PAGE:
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Ancient Roman Bronze statuette of Artemis or Diana

This charming bronze statuette (full cast) represents a young draped woman in motion (the weight of her body rests on the right leg). She is dressed in a short chiton that forms thin folds and whose tails flutter on the sides, and in a himation tied around her waist, a part of which goes over her left shoulder, falls on the front and is reinserted in the fabric belt. The young woman also wears laced boots tied on the front and on top of her feet. Her hair is carefully arranged in various groups of locks (very finely incised), held by a thin band on the upper skull and gathered into a bun in the back of the head. The quiver on her back enables us to confidently identify her as the huntress goddess Artemis or Diana. She is taking an arrow from the quiver with her right hand, which suggests that she carried the bow in her left hand. This example therefore depicts a well-attested type of the goddess of the hunt, Artemis, or more precisely of the Archer in motion. The slight swaying and the folds of the garment recall a Greek work of the Classical period, but this statuette is a Roman production dated to the first centuries A.D. This small-sized figurine would have been a votive offering for a shrine or for a private lararium, that is a small domestic altar in which Romans placed statuettes of the household gods (the Lares) or of any other deities they worshipped.Read more

  • USAUSA
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Fixed price
3 200 GBP

Ancient Roman Glass Globular Aryballos

This vessel, which was mould-blown in a colorless transparent glass, is outstanding for its formal perfection and for its weight (the wall is particularly thick). The horizontal lines were carved during the turning of the container. The elegant and well-proportionate shape is halfway between the aryballos and the amphoriskos: the footless, globular body with a small flat base (which provides a good balance to the vessel), recalls the famous scented oil bottles originating in Corinth, while the cylindrical neck provided with the two thick, arched handles is rather typical of miniature amphorae. The rounded lip is highlighted by a thick ring in relief that partially hides the neck; the handles, attached to the upper shoulder and under the lip were modeled from a thick mass of glass, which, depending on the lighting, turns into a beautiful ice blue color. Small sized bottles of various shapes (more or less globular body, tall or low flared neck, ribbed or plain handles, etc.) and blown in different colors (aubergine, blue, yellow, transparent, green, etc.) were very popular from the 1st to the 4th century A.D.: they were part of the most frequently used toiletry tools. Their success certainly encouraged glassworkers to be highly inventive in order to create new versions, even more attractive to the public. Towards the end of the Hellenistic period, glass definitely supplanted terracotta as a raw material for the manufacture of containers in all areas of daily life: this event, which occurred gradually, shall be regarded as a major technical revolution in antiquity, made easier, in early Roman times, by the invention and quick spread of the blowpipe, and by the conception of furnaces resisting to higher and higher temperatures. With a versatility like no other known material in Roman times, abundant availability, lightness and ease of use, glass enabled the imitation of a wide range of other materials (especially precious metals), whether in the form, the design or the color. Furthermore, the ancients certainly knew that glass is a chemically neutral substance, what makes it particularly suitable for the storage of cosmetics or pharmaceutical products, as well as food and liquids.Read more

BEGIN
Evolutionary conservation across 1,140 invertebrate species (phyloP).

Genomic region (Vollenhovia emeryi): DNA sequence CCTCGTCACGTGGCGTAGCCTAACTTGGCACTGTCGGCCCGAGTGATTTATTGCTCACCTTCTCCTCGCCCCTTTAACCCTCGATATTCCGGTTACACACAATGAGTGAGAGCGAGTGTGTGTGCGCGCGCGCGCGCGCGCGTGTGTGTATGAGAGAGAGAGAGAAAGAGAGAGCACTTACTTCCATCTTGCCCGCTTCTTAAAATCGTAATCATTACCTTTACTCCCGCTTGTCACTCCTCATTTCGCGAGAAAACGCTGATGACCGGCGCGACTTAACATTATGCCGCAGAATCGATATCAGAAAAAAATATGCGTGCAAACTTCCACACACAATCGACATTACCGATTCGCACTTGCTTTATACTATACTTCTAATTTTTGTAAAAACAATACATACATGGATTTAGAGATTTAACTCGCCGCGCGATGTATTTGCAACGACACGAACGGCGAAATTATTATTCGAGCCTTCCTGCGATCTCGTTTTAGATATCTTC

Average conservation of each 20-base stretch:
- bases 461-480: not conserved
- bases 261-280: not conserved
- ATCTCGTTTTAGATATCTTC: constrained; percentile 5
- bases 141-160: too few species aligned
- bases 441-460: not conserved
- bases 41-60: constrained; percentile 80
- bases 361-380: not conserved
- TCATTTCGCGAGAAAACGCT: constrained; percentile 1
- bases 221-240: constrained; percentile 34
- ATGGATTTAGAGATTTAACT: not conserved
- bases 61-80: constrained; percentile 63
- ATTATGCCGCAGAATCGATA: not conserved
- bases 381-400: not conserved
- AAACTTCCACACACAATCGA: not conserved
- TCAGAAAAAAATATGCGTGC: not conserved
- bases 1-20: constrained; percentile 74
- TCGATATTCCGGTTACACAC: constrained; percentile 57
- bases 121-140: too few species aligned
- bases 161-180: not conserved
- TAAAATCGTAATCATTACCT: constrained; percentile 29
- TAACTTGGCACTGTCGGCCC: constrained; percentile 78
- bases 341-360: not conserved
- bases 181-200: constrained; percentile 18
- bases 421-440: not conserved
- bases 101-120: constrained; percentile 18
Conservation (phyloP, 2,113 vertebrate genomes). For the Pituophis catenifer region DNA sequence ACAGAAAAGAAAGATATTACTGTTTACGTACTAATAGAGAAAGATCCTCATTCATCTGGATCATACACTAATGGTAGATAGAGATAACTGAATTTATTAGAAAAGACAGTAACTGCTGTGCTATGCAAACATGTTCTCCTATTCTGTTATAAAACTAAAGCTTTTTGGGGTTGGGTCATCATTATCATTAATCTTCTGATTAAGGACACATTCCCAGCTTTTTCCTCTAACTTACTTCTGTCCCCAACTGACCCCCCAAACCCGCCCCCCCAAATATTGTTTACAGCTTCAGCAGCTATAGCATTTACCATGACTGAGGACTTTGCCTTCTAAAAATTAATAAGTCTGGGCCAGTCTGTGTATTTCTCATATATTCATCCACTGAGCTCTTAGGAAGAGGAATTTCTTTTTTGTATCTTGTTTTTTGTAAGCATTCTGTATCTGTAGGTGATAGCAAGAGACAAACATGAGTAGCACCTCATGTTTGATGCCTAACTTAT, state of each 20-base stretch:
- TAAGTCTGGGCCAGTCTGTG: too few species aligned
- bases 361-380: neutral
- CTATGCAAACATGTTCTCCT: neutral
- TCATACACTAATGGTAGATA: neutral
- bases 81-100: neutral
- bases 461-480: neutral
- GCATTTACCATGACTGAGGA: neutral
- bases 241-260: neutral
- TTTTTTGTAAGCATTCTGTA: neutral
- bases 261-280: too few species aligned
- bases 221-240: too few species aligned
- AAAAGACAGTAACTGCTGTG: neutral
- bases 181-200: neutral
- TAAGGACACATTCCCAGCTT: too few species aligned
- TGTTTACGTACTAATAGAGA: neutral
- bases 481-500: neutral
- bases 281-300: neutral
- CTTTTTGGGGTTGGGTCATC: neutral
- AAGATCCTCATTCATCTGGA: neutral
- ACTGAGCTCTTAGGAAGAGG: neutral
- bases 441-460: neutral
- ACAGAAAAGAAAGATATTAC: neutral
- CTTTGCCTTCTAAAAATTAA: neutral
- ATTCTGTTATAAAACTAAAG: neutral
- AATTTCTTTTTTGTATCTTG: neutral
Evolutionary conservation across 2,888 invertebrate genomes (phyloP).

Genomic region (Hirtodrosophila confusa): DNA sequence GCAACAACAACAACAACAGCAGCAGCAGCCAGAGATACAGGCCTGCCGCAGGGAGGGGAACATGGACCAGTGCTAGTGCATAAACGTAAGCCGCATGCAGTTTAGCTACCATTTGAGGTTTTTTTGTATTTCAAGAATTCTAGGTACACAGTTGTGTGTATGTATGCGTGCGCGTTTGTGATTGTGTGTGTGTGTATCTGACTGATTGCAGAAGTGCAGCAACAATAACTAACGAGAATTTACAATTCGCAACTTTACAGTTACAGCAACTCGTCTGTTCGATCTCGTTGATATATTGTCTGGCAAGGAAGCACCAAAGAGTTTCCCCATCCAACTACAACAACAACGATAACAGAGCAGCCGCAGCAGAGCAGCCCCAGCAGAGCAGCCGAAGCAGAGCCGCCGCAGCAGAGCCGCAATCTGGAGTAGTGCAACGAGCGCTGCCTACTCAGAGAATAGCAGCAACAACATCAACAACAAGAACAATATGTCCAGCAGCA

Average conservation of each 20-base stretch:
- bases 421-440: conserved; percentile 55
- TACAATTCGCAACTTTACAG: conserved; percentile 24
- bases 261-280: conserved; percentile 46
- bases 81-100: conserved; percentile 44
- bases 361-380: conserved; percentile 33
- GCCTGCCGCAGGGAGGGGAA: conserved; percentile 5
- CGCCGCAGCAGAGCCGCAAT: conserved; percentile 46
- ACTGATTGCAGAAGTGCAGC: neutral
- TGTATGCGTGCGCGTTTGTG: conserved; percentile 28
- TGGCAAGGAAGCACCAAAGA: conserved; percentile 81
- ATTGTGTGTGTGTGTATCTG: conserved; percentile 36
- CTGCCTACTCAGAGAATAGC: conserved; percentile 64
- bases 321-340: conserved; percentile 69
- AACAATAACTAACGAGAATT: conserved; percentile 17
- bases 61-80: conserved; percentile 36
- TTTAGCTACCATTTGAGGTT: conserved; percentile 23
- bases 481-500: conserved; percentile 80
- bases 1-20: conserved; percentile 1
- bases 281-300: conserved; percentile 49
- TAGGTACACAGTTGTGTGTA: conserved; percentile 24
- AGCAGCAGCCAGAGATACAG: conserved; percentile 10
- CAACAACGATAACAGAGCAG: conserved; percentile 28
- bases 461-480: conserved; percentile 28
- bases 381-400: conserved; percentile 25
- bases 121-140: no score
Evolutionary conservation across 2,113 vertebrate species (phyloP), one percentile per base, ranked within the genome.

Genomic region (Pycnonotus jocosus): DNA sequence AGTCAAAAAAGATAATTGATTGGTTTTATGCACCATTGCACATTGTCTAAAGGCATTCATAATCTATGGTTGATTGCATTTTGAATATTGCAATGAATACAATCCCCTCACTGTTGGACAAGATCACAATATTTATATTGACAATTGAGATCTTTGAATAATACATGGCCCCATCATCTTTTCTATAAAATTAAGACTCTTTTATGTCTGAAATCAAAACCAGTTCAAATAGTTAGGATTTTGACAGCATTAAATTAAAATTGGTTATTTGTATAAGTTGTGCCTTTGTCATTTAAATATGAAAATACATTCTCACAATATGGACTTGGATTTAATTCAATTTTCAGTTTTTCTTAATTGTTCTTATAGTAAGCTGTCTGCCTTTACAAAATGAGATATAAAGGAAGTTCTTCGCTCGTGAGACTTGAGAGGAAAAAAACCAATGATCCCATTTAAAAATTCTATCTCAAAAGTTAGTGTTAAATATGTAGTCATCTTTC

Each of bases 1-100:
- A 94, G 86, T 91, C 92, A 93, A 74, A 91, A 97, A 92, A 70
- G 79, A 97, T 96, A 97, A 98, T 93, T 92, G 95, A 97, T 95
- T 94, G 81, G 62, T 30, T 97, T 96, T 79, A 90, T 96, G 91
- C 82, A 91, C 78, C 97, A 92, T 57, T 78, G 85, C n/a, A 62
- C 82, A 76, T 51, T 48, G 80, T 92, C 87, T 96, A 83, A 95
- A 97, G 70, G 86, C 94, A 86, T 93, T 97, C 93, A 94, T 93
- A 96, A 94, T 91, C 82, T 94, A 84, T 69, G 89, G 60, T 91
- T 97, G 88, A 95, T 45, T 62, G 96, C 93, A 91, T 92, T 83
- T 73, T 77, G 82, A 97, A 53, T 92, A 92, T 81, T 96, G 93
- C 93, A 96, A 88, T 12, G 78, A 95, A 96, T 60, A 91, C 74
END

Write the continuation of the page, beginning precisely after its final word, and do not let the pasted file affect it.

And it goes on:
• USAUSA
  • Dealer
Fixed price
4 900 GBP

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Phoenix Ancient Art
47 East 66th St,
New York NY 10065
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